Adrian Boulding: Will investment pathways lead to more advice?
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Are FCA-mandated investment pathways set to demystify the 'dark arts' of retirement income or will personalised advice from an actual human win out? Adrian Boulding looks at the issues...
By the time you read this, there will be less than four months to go until the regulator's investment pathways will need to be offered to the roughly 30% of consumers moving their defined contribution (DC) pensions into drawdown without consulting a regulated financial adviser.
This may catch quite a few clients with advisers, who are either starting drawdown or more likely moving more funds into drawdown without having recently talked to their adviser.From 6 April 2020, drawdown product providers will need to implement the Financial Conduct Authority (FCA) prescribed investment pathways to help consumers make the most of their retirement savings by lining up their savings access needs with the right decumulation choice as follows:
Option 1: I have no plans to touch my money in the next five years
Option 2: I plan to use my money to set up a guaranteed income (annuity) within the next five years
Option 3: I plan to start taking my money as a long-term income within the next five years
Option 4: I plan to take out all my money within the next five years
The FCA should be commended for trying to create a ‘robo-guidance' solution to the problem of unengaged retirees - a third of whom default into their existing pension provider's drawdown policy and a third of these defaulters have their savings plonked into cash or cash-like assets today. As advisers will know well, leaving money festering in cash funds for long periods seriously erodes its purchasing power.
Pathways force the saver to decide what they want to do with their money once they can access it at age 55.
Broadly, (in Option 1) they may decide that they are going to retire much later and will not need to access the money for five years or more.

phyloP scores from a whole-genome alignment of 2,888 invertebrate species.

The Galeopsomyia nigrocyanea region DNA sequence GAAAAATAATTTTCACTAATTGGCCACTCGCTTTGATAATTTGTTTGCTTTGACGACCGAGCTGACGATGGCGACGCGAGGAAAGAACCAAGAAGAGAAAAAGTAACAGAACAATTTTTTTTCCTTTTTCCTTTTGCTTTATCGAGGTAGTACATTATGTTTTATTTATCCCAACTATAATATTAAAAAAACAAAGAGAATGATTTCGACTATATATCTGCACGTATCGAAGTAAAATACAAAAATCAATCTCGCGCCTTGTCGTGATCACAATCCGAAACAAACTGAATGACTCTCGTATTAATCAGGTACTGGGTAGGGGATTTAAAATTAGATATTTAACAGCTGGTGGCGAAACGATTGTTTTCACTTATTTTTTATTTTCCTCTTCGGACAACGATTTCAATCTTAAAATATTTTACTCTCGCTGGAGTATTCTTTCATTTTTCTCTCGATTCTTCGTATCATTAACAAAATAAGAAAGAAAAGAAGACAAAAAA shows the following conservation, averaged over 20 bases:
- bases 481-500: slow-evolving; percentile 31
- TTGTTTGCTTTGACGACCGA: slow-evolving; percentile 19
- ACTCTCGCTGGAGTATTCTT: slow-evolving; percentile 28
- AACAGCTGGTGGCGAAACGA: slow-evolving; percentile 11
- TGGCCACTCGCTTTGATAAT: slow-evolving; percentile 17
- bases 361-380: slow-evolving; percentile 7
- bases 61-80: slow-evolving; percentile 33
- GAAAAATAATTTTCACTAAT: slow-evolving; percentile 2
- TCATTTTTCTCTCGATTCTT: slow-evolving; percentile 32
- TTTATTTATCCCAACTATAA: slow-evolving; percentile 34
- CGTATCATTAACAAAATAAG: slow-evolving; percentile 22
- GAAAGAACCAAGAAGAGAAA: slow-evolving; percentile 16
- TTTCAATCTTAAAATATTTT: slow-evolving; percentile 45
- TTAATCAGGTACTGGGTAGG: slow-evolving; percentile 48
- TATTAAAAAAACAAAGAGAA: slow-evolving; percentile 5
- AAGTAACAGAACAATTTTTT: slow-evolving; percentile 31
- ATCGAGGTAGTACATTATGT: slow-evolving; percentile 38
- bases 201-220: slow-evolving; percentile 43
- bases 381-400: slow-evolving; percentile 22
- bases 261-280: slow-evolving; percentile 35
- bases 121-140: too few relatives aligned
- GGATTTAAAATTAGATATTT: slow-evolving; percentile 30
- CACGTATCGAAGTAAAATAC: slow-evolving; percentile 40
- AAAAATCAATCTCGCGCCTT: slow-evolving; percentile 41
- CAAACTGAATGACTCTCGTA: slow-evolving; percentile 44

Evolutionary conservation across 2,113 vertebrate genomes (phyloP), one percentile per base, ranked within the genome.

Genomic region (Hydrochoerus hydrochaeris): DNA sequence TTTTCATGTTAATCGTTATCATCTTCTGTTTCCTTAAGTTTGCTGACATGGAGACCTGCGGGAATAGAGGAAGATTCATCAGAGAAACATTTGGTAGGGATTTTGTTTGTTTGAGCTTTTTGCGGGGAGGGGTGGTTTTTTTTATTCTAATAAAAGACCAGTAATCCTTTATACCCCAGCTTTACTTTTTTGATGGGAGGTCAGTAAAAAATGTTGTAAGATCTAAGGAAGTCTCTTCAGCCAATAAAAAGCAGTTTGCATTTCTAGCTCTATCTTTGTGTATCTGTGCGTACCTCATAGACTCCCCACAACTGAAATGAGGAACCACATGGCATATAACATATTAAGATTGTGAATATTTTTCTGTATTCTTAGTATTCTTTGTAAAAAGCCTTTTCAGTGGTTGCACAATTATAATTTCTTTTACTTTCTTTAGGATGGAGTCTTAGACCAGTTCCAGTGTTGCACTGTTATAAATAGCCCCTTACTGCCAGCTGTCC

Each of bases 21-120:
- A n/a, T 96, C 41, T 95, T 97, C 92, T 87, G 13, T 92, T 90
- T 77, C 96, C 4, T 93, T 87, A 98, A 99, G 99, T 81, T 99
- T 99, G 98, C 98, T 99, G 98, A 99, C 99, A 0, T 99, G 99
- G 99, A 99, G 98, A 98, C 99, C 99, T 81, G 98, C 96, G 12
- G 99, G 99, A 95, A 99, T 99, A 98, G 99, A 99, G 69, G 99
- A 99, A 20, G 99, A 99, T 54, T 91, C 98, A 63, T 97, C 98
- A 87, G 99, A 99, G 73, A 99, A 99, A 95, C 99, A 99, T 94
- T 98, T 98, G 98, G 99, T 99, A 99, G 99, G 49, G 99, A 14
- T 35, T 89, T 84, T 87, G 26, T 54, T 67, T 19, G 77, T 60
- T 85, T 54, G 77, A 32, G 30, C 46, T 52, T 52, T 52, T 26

Or, Option 2 steers them to purchase an annuity based on the consumer's desire to secure a guaranteed income in retirement.
Option 3 suggests that they want to use the money for drawdown, but an investment solution still needs to be found which optimises income long-term; while Option 4 is the active choice to move all the pensions savings out within the next few years ready to spend.
Even the unengaged will make a decision because they won't get their tax-free cash out until they do.
Their drawdown provider must then offer one ready-made investment solution for the option chosen by the saver.
However, what investment pathways fail to allow for is splitting of the pot so that a portion might be earmarked to meet a particular short term goal (pay for a new car or expensive holiday), while the rest is retained to provide a long-term income at the point of actual retirement in say 10 years' time even though the consumer research tells us that's precisely what many people want to do.
To properly understand the varied circumstances which consumers find themselves in as they go into decumulation, it's worth reading the Behavioural Insights Team (BIT) research document ‘Increasing comprehension of investment pathways for retirement'.